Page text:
The translator of Dupre's work on the "Conformity between modern and ancient ceremonies," also misled by other authorities, presumed that the " bringing up a fat buck to the altar of St. Paul's with hunters, horns blowing, &c. in the middle of divine service," was of heathen derivation, whereas we see it was only a provision for a venison feast by the Romish clergy, in return for some waste land of one of their manors.
SATURAIIST S CALENDAR.
Mean Temperatare . . .35 -10.
"St. George he was for England.".
So says z well-known old ballad, and we are acquainted, by the followiiiff communication, that our patron saint still
appears in England, through his personal representatives, at this season of tlie year.
To the Editor of the Every-Day Book. Sir,
I send you an account of the Christmas drama of "St. George," as acted in Cornwall, subscribing also my name and address, which you properly deem an indispensable requisite. I thereby vouch for the authenticity of what I send you. Having many friends and relations in the west, at whose houses I have had frequent opportunities of seeing the festivities and mixing in the sports of tlieii farm, and other work-people, at the joyous times of harvest home, finishing the barley mow, (of which more hereafter it agreeable,) Christmas, &c. In some ol the latter it is still customary for the master of the house and his guests to join at the beginning of the evening, though this practice, I am sorry to say, is gradually wearing out, and now confined to a few places. I have " footed if away in sir Roger de Coverley, the hemp-diessers,&c. (not omitting even the cushion dance,) with more glee than lever slided through the chaim: angla'ue, or demi-qneuc de that, and have foimed acquaintance with the master of the revels, or leader of the parish choir, (generally a shrewd fellow, well versed in song,) in most of tho western parishes in Cornwall ; and from them have picked up much information on those points, which personal observation aluie had not supplied to my satisfaction.
Yon may be sure that "St. George" with his attendants were personages too icmarkuble not to attract much of my attention, and I have had their adventures represented frequently; from different versions so obtained, I am enabled to state lhai the performances in different parishes vary only in a slight degree from each other.
St. George and the other tragic performers are dressed out somewhat in the style of morris-dancers, in their shirtsleeves, and white trowsers much decorated with ribands and handkerchiefs, each carrying a drawn sword in hij hand, if they can be procured, otherwise a cudgel. They wear high caps of pasteboard, adorned with beads, small pieces of looking-glass, coloured paper. 8cc.; several long strips of pith generally hang down fioin the top, with small piece* of different coloured cloth, strung on them: the whole has a very smart effect.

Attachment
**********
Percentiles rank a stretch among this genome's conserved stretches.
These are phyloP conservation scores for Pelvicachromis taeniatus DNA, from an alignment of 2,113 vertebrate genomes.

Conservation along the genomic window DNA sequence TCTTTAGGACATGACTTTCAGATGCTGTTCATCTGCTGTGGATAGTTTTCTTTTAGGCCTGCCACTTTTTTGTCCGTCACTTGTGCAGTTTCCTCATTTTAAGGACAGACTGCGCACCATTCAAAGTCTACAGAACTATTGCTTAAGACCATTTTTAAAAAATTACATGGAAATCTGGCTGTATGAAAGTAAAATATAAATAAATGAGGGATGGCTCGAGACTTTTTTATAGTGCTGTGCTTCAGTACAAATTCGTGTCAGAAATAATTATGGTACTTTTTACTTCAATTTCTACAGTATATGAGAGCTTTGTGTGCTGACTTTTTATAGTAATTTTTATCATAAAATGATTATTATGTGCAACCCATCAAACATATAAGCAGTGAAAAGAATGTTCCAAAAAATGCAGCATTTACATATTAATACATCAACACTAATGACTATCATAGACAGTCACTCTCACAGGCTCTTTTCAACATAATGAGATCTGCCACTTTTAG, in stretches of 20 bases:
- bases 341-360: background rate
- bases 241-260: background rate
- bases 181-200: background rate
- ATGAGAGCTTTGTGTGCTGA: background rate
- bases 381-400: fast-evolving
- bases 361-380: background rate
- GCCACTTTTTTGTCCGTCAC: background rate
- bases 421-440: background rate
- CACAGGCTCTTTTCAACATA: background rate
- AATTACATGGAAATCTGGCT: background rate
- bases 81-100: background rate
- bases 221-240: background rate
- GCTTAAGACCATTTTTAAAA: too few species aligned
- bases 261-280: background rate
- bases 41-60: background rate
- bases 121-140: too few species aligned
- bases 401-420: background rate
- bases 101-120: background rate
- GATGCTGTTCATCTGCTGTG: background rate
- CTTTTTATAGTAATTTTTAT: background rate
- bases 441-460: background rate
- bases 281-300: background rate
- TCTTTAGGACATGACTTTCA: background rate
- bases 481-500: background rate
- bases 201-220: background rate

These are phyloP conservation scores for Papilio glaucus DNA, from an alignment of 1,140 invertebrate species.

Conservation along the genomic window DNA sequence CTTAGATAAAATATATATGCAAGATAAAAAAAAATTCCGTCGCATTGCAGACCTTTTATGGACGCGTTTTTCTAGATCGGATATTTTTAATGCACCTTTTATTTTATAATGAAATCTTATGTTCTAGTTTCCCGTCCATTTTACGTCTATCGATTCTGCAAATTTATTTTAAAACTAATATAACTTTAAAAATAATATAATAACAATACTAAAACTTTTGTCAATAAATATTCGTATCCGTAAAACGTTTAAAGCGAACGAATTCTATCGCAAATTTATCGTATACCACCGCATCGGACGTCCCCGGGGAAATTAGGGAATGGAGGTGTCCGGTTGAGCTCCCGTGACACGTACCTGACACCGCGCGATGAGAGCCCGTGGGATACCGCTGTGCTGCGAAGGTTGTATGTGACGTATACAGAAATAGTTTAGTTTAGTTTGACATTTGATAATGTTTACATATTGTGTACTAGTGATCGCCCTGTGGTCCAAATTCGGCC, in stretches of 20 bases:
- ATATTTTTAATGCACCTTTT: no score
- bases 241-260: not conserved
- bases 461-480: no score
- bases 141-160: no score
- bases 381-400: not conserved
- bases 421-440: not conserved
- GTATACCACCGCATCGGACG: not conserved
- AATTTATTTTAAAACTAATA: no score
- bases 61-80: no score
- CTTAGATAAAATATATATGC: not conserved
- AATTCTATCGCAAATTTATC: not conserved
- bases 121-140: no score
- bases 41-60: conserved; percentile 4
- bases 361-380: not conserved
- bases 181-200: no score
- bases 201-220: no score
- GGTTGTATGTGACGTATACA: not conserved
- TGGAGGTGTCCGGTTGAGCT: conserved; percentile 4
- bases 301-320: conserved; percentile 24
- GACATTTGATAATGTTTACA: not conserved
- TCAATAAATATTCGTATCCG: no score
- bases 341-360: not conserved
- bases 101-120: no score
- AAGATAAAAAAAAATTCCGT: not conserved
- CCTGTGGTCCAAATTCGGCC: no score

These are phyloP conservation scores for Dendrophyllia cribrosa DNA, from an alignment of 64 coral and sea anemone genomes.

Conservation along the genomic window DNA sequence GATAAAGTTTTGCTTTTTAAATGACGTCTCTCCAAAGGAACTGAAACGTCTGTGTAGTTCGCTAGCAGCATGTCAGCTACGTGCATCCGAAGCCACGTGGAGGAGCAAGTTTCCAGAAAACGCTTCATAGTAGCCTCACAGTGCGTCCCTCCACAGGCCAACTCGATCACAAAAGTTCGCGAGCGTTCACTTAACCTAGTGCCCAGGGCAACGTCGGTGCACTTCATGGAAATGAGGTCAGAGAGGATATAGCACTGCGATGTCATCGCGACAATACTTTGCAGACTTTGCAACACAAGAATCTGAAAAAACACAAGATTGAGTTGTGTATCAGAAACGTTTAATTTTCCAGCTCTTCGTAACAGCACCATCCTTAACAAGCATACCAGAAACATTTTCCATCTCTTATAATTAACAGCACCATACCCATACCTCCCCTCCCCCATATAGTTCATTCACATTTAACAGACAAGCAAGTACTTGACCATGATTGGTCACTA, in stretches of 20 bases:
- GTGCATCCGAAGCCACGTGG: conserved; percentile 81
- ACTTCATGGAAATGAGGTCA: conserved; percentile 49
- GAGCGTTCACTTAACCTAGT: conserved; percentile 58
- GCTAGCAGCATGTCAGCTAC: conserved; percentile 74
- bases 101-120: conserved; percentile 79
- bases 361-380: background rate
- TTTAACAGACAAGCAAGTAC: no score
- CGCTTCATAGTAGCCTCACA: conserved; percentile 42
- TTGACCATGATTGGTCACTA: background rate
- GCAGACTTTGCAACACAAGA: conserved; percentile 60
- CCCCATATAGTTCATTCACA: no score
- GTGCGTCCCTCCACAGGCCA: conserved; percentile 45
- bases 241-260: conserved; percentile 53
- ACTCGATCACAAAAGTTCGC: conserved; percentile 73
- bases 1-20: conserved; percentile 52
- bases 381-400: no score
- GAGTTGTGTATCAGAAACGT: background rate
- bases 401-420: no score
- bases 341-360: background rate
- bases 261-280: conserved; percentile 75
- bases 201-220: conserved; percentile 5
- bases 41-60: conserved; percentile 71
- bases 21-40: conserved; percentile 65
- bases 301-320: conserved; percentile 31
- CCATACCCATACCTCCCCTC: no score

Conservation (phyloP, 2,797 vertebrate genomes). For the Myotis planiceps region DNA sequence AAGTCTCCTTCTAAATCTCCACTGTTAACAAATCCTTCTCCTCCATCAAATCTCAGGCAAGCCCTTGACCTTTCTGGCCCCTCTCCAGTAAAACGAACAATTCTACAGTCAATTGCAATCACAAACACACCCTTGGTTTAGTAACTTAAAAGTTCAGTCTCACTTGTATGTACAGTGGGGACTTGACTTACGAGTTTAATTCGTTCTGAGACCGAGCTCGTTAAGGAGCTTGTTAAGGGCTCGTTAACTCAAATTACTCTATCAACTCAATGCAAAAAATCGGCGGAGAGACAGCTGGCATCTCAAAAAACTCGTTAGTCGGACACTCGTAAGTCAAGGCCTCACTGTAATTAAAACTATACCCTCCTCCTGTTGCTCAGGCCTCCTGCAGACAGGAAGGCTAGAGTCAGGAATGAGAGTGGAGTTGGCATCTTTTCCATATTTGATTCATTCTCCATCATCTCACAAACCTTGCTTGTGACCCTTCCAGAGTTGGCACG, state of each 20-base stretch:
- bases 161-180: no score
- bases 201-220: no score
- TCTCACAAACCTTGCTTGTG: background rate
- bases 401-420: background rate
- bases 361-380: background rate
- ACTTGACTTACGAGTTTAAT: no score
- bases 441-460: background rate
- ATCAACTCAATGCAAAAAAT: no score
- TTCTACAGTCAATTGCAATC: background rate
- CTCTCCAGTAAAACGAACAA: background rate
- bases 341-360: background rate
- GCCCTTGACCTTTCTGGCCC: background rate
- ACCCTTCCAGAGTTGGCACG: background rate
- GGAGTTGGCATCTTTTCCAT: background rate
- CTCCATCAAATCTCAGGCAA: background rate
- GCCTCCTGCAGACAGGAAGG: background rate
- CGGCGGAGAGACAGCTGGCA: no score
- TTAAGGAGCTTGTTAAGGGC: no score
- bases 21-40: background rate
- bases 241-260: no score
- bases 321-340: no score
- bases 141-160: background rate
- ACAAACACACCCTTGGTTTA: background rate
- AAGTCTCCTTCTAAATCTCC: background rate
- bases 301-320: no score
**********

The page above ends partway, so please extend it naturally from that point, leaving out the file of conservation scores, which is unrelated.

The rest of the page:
Father Christmas is personified in a grotesque manner, as an ancient man, wearing a large mask and wig, and a huge club, wheiewith he keeps the bystanders in order.
The doctor, who is generally the merryandrew of the piece, is dressed in any ridiculous way, with a wig, three-cornered hat, and painted face.
The other comic characters are dressed according to fancy.
The female, where there is one, is usually in the dress worn half a century msrn.
The hobby-horse, which is a character sometimes introduced, wears a representation of a horse's hide.
Besides the regular drama of "St. George," many parties of mummers go about in fancy dresses of every sort, most commonly the males in female attire, and vice versa.
This Christmas play, it appears, is, or was in vogue also in the north of England as well as in Scotland. A correspondent of yours (Mr. Reddock) has already given an interesting account of that in Scotland, and a copy of that acted at Newcastle, printed there some thiity or forty years since, is longer than any 1 have seen in the west. * By some the play is considered to have reference to the time of the crusades, and to have been introduced on the return of the adventurers from the Holy-Land, as typifying their battles. Before proceeding with our drama iu the west, I have merely to observe that the old fashion was to continue many of the Christmas festivities till Candlemas-day, (February 2,) and then "throw cards and candlesticks away.'' Battle of St. George.
[One of the party steps in, crying out— "Room, a room, brave gallants, room,
Within this court
I do resort,
To show some sport
Gentlemen and ladies, in the Christmas time—
[After thin note of preparation, old Father Christmas capers into the room, laying.
Here comes I, old Father Christmas,
I hope old Father Christmas
I was born in a rocky country, whew there was no wood to make me a cradle; I was rocked in a stouring bowl, which made me round shouldered then, and I am round shouldered still.
[He then frisk* about the room, until he thinks he has sufficiently amused the spectators, when he makes his exit with this speech,
Who went to the orchard, to steal apples to make gooseberry pies against Christmas?
[These prose speeches, you may suppose, depend much upon the imagination of the actor.
Enter Turkish Knight.
Enter St. George.
that worthy champion bold,
I won three crowns of gold.
and brought him to the slaughter. By that I gained fair Sabra, the king of Egypt's daughter. T. K. Saint George, I pray be not too bold, If thy blood is hot, I'll soon make it cold. St. G. Thou Turkish knight, I pray forbear, I'll make thee dread my sword and spear. [They fight until the T. knight falls. St. G. 1 have a little bottle, which goes by the name of Elicumpane, If the man is alive let him rise and fii-ht
again. [The knight here rises on one knee, and endeavours to continue the fight, tmt is again xtruck down. T. K. Oh! paidon me, St. George,oh! pardon me I crave. Oh! pardon me this once, and I will be thy slave. St. G. I'll never pardon a Turkish Knight, Therefore arise, and try thy might. [The knight gets up, and they again fight, till the knight receives « heavy blow, and then drops on the ground as dead.
St. G. Is there a doctor to be found, To cure a deep and deadly wound?